Growing Up Catholic

Black and white photo of three priests in white robes with back turned to camera

Larry Erb

This article originally appeared in Southern Exposure Vol. 4 No. 3, "On Jordan's Stormy Banks: Religion in the South." Find more from that issue here.

Aiken, South Carolina, has a long tradition of combining strange cultural forces. Esteemed as a health resort by virtue of its dry, pine-scented air, by the late 1800s, it had become a winter season gathering place for the very rich. The W. R. Graces and the Ambrose Clarks, the Goodyears and the Vanderbilts maintained palatial “cottages” there. Every year they arrived with their stables of polo ponies and thoroughbred riding horses and train loads of servants to encamp for six weeks of gala partying, riding to hounds and competing with each other in horse shows before drifting on to Palm Beach or back to Long Island. Most of these “winter people” were Roman Catholic. 

There was also a small and thriving population of local Catholics, black and white. I was one of these and my father, following a long tradition of Catholicism in his family, raised us as devout Catholics with, I believe, the best of intentions. The construction of the Savannah River nuclear power plant in 1950 deposited more Catholic Northerners in the town. 

The Catholic community was large enough to support a parish church with the size and sweep of a small cathedral. St. Mary Help of Christians church was set on spacious grounds which it shared with a delicate chapel, a national wonder among church architects. St. Mary’s boasted Byzantine gilt ceilings, wooden pews with brass plates for family name cards, several large marble statues of saints and a formidable marble altar. The Monsignor of the parish, the son of a wealthy Northern family, rode to hounds with the winter people and was included in all their social events. 

There were few poor Catholics. The very poor attended a smaller mission church in “the valley,” Horse Creek valley, a textile mill community not far from Aiken. 

St. Mary’s parish supported a Catholic grade school and a high school attended by local Catholics and boarding students. The Dominican order of nuns who taught in the grade school lived in a winter resort home on some acreage.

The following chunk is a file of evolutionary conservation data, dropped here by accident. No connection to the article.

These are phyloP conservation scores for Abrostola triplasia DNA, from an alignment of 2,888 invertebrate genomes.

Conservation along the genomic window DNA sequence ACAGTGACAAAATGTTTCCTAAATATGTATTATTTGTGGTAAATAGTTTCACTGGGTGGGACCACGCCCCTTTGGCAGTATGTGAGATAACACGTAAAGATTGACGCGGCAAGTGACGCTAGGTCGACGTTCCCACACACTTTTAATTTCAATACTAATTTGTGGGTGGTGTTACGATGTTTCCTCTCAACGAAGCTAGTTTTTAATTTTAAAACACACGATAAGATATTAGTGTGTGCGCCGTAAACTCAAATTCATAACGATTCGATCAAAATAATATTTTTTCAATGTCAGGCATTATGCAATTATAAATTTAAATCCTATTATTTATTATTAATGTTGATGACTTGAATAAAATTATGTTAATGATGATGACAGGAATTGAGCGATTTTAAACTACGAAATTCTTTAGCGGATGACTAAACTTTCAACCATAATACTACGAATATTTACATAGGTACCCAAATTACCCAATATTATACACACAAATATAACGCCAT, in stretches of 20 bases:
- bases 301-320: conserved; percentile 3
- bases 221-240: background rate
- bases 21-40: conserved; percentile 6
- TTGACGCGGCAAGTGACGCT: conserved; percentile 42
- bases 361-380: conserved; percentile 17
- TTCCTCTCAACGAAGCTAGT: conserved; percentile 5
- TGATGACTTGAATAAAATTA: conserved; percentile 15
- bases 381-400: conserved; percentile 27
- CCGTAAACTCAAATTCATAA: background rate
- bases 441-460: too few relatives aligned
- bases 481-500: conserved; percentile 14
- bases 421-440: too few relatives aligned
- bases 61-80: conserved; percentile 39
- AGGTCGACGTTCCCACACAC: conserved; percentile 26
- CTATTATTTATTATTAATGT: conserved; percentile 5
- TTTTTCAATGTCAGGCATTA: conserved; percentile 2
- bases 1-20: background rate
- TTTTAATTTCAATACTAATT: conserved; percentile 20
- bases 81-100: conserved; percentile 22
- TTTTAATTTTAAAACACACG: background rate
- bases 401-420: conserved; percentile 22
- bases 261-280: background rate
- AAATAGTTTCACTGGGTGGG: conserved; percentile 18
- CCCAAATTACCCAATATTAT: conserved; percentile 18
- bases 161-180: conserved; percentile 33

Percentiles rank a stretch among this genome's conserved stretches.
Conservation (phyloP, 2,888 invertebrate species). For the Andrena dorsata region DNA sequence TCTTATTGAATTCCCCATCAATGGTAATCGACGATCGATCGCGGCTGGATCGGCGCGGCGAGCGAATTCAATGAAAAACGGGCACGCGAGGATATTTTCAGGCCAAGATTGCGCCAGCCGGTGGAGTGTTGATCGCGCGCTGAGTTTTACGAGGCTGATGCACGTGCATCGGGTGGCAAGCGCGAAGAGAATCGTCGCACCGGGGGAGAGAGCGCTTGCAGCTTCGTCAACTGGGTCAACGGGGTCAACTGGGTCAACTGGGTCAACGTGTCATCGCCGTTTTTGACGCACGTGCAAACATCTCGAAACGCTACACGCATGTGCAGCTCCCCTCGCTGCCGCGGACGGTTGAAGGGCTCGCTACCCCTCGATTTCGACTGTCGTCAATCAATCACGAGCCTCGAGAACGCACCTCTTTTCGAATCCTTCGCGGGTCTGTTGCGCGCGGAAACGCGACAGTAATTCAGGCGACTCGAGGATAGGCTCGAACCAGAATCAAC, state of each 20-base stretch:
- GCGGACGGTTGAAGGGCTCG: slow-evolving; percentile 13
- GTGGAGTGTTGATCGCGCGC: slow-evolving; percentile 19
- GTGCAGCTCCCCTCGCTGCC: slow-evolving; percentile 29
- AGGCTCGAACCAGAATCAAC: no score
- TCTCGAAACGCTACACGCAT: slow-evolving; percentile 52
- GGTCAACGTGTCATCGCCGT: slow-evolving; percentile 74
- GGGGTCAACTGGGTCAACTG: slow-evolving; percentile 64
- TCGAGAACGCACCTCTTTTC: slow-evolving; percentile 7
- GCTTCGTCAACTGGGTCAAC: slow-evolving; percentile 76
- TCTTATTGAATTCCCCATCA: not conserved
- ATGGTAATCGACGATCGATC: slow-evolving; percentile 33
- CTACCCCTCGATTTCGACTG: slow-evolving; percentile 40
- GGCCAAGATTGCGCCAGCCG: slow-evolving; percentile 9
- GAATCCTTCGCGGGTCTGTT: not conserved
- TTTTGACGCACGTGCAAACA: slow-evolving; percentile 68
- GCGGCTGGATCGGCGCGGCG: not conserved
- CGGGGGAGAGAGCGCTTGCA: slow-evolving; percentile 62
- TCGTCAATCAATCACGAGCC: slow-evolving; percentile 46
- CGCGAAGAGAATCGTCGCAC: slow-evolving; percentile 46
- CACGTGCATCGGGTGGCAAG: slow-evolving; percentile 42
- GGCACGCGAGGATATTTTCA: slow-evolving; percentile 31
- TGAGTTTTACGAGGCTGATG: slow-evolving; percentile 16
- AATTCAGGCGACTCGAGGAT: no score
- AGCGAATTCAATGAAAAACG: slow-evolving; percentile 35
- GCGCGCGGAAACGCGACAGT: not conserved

Black Catholics rarely came to Mass at St. Mary’s church; none attended St. Mary’s school. St. Jerome’s church and school had been built especially for them and an order of black nuns taught there. I remember one time when a group of concerned white mothers held a hurried conference with the St. Mary’s principal because they had heard she was going to invite students from St. Jerome’s for a get-together. They never came. 

I don’t think it crossed my mind then how curious it was for there to be an entirely separate group of black Catholics. We didn’t think about race: concern for racial equality paled beside our utter absorption in the church. 

In those days, being Catholic in Aiken meant that I had few friends outside the church. Opportunities for interaction were few, and the mutual mistrust between “us” and “them,” between Catholic and Protestant, was deep. The mother of my best non-Catholic friend discouraged religious conversation between us and forbade her to go with me where there were more than two Catholics gathered together. Likewise, I did not attend activities sponsored by another church. My mother was Presbyterian but had signed papers before she married, vowing to raise her children as Catholics. Her religion prompted occasional, deep torment in me since I believed with a child’s devoutness that “outside the Catholic church there is no salvation.”